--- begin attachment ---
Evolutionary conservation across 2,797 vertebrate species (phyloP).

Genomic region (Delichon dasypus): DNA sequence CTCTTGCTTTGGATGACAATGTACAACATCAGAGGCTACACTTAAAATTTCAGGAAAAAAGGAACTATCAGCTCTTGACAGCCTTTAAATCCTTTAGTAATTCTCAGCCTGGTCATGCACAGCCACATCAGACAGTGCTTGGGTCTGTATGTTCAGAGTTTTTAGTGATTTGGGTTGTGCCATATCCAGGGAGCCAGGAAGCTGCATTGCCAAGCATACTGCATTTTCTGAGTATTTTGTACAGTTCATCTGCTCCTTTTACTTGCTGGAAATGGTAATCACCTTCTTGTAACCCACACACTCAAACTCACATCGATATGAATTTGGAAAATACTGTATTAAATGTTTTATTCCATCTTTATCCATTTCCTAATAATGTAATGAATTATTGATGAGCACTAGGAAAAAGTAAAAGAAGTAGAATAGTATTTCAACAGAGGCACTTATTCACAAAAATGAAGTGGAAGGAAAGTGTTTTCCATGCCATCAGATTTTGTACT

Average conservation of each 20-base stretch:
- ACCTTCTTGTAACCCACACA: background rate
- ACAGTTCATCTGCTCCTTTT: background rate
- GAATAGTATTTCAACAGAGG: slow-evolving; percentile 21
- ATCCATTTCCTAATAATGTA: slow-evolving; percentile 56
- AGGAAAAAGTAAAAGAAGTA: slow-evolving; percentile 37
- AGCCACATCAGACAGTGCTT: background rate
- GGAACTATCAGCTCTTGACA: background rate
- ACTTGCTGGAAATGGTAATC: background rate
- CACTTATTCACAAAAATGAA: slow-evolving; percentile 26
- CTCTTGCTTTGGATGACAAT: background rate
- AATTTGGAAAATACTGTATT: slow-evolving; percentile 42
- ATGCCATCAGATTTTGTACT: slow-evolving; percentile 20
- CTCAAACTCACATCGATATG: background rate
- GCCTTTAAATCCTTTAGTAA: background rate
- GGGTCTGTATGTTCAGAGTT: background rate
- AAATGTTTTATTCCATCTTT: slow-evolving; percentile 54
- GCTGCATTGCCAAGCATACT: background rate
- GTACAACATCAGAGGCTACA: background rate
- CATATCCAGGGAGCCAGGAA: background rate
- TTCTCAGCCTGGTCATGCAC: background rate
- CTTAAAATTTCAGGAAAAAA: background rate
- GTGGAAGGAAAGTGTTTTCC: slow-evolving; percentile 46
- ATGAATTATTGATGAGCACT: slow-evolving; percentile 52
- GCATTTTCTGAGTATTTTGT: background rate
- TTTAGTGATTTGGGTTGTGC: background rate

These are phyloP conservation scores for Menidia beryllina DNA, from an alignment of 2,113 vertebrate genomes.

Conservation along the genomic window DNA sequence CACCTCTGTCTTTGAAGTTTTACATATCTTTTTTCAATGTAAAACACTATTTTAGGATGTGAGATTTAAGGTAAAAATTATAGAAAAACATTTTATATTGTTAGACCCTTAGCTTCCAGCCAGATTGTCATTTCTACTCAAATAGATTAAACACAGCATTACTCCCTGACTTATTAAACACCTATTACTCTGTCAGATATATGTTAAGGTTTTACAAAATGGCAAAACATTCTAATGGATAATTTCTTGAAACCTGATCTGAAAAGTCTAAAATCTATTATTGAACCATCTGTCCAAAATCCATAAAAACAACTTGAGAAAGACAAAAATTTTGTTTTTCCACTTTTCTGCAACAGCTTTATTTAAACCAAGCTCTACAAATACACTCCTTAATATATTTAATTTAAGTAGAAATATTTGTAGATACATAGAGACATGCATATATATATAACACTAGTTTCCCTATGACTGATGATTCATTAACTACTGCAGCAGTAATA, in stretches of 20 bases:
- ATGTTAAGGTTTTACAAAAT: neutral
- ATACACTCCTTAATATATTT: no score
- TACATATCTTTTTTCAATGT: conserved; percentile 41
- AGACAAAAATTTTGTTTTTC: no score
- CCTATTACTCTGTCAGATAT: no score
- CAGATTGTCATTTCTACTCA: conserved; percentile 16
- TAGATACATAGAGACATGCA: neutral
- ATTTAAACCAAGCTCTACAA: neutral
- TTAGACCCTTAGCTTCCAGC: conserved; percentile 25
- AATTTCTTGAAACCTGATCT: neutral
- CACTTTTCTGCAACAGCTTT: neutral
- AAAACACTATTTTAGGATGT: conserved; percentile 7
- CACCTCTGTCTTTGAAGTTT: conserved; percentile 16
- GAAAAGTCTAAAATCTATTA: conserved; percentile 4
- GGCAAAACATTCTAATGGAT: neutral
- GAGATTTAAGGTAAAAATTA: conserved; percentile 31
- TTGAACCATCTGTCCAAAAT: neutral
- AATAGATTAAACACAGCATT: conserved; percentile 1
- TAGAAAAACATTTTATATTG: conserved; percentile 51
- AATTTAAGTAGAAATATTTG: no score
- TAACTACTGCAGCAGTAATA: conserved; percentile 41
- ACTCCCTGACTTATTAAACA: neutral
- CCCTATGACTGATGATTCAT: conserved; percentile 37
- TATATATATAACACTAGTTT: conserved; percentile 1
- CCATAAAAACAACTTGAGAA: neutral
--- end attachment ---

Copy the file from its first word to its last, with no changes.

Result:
Evolutionary conservation across 2,797 vertebrate species (phyloP).

Genomic region (Delichon dasypus): DNA sequence CTCTTGCTTTGGATGACAATGTACAACATCAGAGGCTACACTTAAAATTTCAGGAAAAAAGGAACTATCAGCTCTTGACAGCCTTTAAATCCTTTAGTAATTCTCAGCCTGGTCATGCACAGCCACATCAGACAGTGCTTGGGTCTGTATGTTCAGAGTTTTTAGTGATTTGGGTTGTGCCATATCCAGGGAGCCAGGAAGCTGCATTGCCAAGCATACTGCATTTTCTGAGTATTTTGTACAGTTCATCTGCTCCTTTTACTTGCTGGAAATGGTAATCACCTTCTTGTAACCCACACACTCAAACTCACATCGATATGAATTTGGAAAATACTGTATTAAATGTTTTATTCCATCTTTATCCATTTCCTAATAATGTAATGAATTATTGATGAGCACTAGGAAAAAGTAAAAGAAGTAGAATAGTATTTCAACAGAGGCACTTATTCACAAAAATGAAGTGGAAGGAAAGTGTTTTCCATGCCATCAGATTTTGTACT

Average conservation of each 20-base stretch:
- ACCTTCTTGTAACCCACACA: background rate
- ACAGTTCATCTGCTCCTTTT: background rate
- GAATAGTATTTCAACAGAGG: slow-evolving; percentile 21
- ATCCATTTCCTAATAATGTA: slow-evolving; percentile 56
- AGGAAAAAGTAAAAGAAGTA: slow-evolving; percentile 37
- AGCCACATCAGACAGTGCTT: background rate
- GGAACTATCAGCTCTTGACA: background rate
- ACTTGCTGGAAATGGTAATC: background rate
- CACTTATTCACAAAAATGAA: slow-evolving; percentile 26
- CTCTTGCTTTGGATGACAAT: background rate
- AATTTGGAAAATACTGTATT: slow-evolving; percentile 42
- ATGCCATCAGATTTTGTACT: slow-evolving; percentile 20
- CTCAAACTCACATCGATATG: background rate
- GCCTTTAAATCCTTTAGTAA: background rate
- GGGTCTGTATGTTCAGAGTT: background rate
- AAATGTTTTATTCCATCTTT: slow-evolving; percentile 54
- GCTGCATTGCCAAGCATACT: background rate
- GTACAACATCAGAGGCTACA: background rate
- CATATCCAGGGAGCCAGGAA: background rate
- TTCTCAGCCTGGTCATGCAC: background rate
- CTTAAAATTTCAGGAAAAAA: background rate
- GTGGAAGGAAAGTGTTTTCC: slow-evolving; percentile 46
- ATGAATTATTGATGAGCACT: slow-evolving; percentile 52
- GCATTTTCTGAGTATTTTGT: background rate
- TTTAGTGATTTGGGTTGTGC: background rate

These are phyloP conservation scores for Menidia beryllina DNA, from an alignment of 2,113 vertebrate genomes.

Conservation along the genomic window DNA sequence CACCTCTGTCTTTGAAGTTTTACATATCTTTTTTCAATGTAAAACACTATTTTAGGATGTGAGATTTAAGGTAAAAATTATAGAAAAACATTTTATATTGTTAGACCCTTAGCTTCCAGCCAGATTGTCATTTCTACTCAAATAGATTAAACACAGCATTACTCCCTGACTTATTAAACACCTATTACTCTGTCAGATATATGTTAAGGTTTTACAAAATGGCAAAACATTCTAATGGATAATTTCTTGAAACCTGATCTGAAAAGTCTAAAATCTATTATTGAACCATCTGTCCAAAATCCATAAAAACAACTTGAGAAAGACAAAAATTTTGTTTTTCCACTTTTCTGCAACAGCTTTATTTAAACCAAGCTCTACAAATACACTCCTTAATATATTTAATTTAAGTAGAAATATTTGTAGATACATAGAGACATGCATATATATATAACACTAGTTTCCCTATGACTGATGATTCATTAACTACTGCAGCAGTAATA, in stretches of 20 bases:
- ATGTTAAGGTTTTACAAAAT: neutral
- ATACACTCCTTAATATATTT: no score
- TACATATCTTTTTTCAATGT: conserved; percentile 41
- AGACAAAAATTTTGTTTTTC: no score
- CCTATTACTCTGTCAGATAT: no score
- CAGATTGTCATTTCTACTCA: conserved; percentile 16
- TAGATACATAGAGACATGCA: neutral
- ATTTAAACCAAGCTCTACAA: neutral
- TTAGACCCTTAGCTTCCAGC: conserved; percentile 25
- AATTTCTTGAAACCTGATCT: neutral
- CACTTTTCTGCAACAGCTTT: neutral
- AAAACACTATTTTAGGATGT: conserved; percentile 7
- CACCTCTGTCTTTGAAGTTT: conserved; percentile 16
- GAAAAGTCTAAAATCTATTA: conserved; percentile 4
- GGCAAAACATTCTAATGGAT: neutral
- GAGATTTAAGGTAAAAATTA: conserved; percentile 31
- TTGAACCATCTGTCCAAAAT: neutral
- AATAGATTAAACACAGCATT: conserved; percentile 1
- TAGAAAAACATTTTATATTG: conserved; percentile 51
- AATTTAAGTAGAAATATTTG: no score
- TAACTACTGCAGCAGTAATA: conserved; percentile 41
- ACTCCCTGACTTATTAAACA: neutral
- CCCTATGACTGATGATTCAT: conserved; percentile 37
- TATATATATAACACTAGTTT: conserved; percentile 1
- CCATAAAAACAACTTGAGAA: neutral